Read Travel

Hotel Cosijo, Oaxaca

A labyrinth-like oasis off the beaten path in the central Mexican valleys

by Max La Frenais

It’s hard to imagine that the luxury Hotel Cosijo actually exists in the small town of San Jerónimo Tlacochahuaya, which although home to a stunning 16th century convent (with accompanying 16th organ) is most definitely off the well-beaten tourist routes of the central valleys of Oaxaca in Mexico. The unassuming facade of the hotel blends in perfectly with the colonial architecture of the Mexican village. Modest and tiny-looking from the outside, once you enter the rabbit hole of Cosijo, it morphs into an immense labyrinth-like wonderland. This is a common trick in Oaxaca; the dimensions of the buildings seem to shift and small wooden doorways seem to lead to vast flowery gardens and courtyards of remarkable beauty.

Through the entrance, a tumbler of delicious local mezcal and a series of looming fire colored walls awaits. These walls (inspired by the nearby pre-Hispanic maze found in Yagul) unfold throughout the hotel bordering each of the rooms. The deep, earthy organic paint used on these towering walls is a hotel secret but the overall effect is of being on a hospitable Mars, mirroring the landscape of the region.

The 10 rooms which form the segments of this maze hotel are completely obscured from one another. Each room has its own patio and hammock, accompanied by a unique species of Oaxacan tree, some of which actually grow inside the rooms themselves. Each room takes its name from its guardian tree: the Pirul Chino, Macuil Cinco Hojas and Huamuchil to name a few. All of the trees that grow in the grounds of Hotel Cosijo have small wooden labels attached to a branch for easy identification.

Seclusion and intimacy make up the ethos of the hotel. The spaces and passages are covered with pebbles and it’s recommended to the guest to walk around barefoot. Each room is different and strives to merge the bright colors of Oaxaca with a softer more relaxed design. However the one thing they all have in common is simplicity and openness while remaining private. There’s also no TV—creating a sense of calm and sanctuary from the rest of the bustling, always online, world.

One arm of the hotel labyrinth, the passage of guajes (an endemic tree famously giving Oaxaca its name) leads you to the temazcal—a Náhuatl word meaning “house of heat”—which is a low-ceilinged circular structure, similar to a sweat lodge. Incredibly dense river rocks are brought and scorched in an adjoining fire before being flung into a pit at the center of this ancient indigenous sauna. The hatch is closed, and while you sit inside, a concoction of herbal liquids is poured onto the rocks creating a deluge of steam, heat and fragrance. An intense experience, the temazcal is meant to cleanse all the toxins from your body and evil spirits from your soul.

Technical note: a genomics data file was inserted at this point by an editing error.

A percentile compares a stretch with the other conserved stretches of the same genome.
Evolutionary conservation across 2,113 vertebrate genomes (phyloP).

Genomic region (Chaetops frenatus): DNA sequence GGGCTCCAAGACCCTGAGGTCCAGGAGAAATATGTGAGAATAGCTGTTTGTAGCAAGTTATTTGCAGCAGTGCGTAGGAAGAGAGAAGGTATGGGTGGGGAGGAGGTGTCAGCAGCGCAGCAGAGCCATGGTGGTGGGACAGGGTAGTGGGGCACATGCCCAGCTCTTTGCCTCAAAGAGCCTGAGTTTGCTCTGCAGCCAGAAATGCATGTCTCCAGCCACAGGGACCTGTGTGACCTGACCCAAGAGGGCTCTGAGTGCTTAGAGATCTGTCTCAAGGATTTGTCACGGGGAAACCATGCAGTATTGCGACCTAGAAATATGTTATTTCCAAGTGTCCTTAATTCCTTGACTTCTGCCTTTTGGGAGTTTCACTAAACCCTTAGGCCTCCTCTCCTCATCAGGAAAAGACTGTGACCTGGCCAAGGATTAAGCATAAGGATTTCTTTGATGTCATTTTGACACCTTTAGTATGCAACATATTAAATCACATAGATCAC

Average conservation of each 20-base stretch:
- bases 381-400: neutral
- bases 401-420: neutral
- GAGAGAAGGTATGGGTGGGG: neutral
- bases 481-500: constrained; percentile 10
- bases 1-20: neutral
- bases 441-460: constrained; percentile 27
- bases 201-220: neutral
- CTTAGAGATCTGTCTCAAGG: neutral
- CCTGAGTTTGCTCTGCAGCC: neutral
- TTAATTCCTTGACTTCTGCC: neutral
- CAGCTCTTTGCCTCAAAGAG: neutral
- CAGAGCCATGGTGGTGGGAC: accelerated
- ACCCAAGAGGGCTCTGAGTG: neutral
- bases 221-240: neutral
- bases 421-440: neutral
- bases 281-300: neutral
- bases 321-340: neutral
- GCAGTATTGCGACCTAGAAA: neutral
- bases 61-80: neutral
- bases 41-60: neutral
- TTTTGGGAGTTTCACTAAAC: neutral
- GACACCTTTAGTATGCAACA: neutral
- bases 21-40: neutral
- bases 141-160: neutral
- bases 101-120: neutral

After the temazcal, visitors can plunge into the lap pool (aka carril de nado), which is ultimately refreshing—especially after all the steam. Still on the spa tip: massages and yoga sessions are available in the large studio building located towards the back of the hotel. A gorgeous river runs past this building with fields of garlic, onions, frijoles and chayotes between the river and the picturesque green mountains close by.

Fruits, vegetables and herbs grown in the hotel garden are used in the fusion of traditional and contemporary oaxacan food, prepared by locals Moisés and la Señora Amalia. Plates including as Cerro Negro and Sabor del Valle, as well as a wide range of homemade moles, make up the menu—and everything is tasty, organic and healthy. As for drinks, there’s a range, but we certainly recommend the life-changing micheladas. While the rooms don’t have televisions, there is a projector facing outwards from the dining space where visitors can watch a films under the stars—either with dinner or cocktails.

If you have the desire to drag yourself away from the oasis that is Cosijo, the hotel offers off-road biking tours of the area exploring artisanal, archaeological and natural treasures of the surrounding villages. Hotel Cosijo is in a quiet, rural spot but is situated close to the road that leads to popular sites like Hierve el Agua rock formations and archeological site Mitla. And for those who are hesitant about being too far off the beaten track, the hotel is just a 25-minute drive to downtown Oaxaca—making it the perfect sanctuary that’s still close to the action.

Hotel Cosijo is located at Calle Libertad 21, San Jerónimo Tlacochahuaya, Mexico and reservations are available online.

Hero and pool images courtesy of Hotel Cosijo, all others by Leslie Parker


More stories like this one.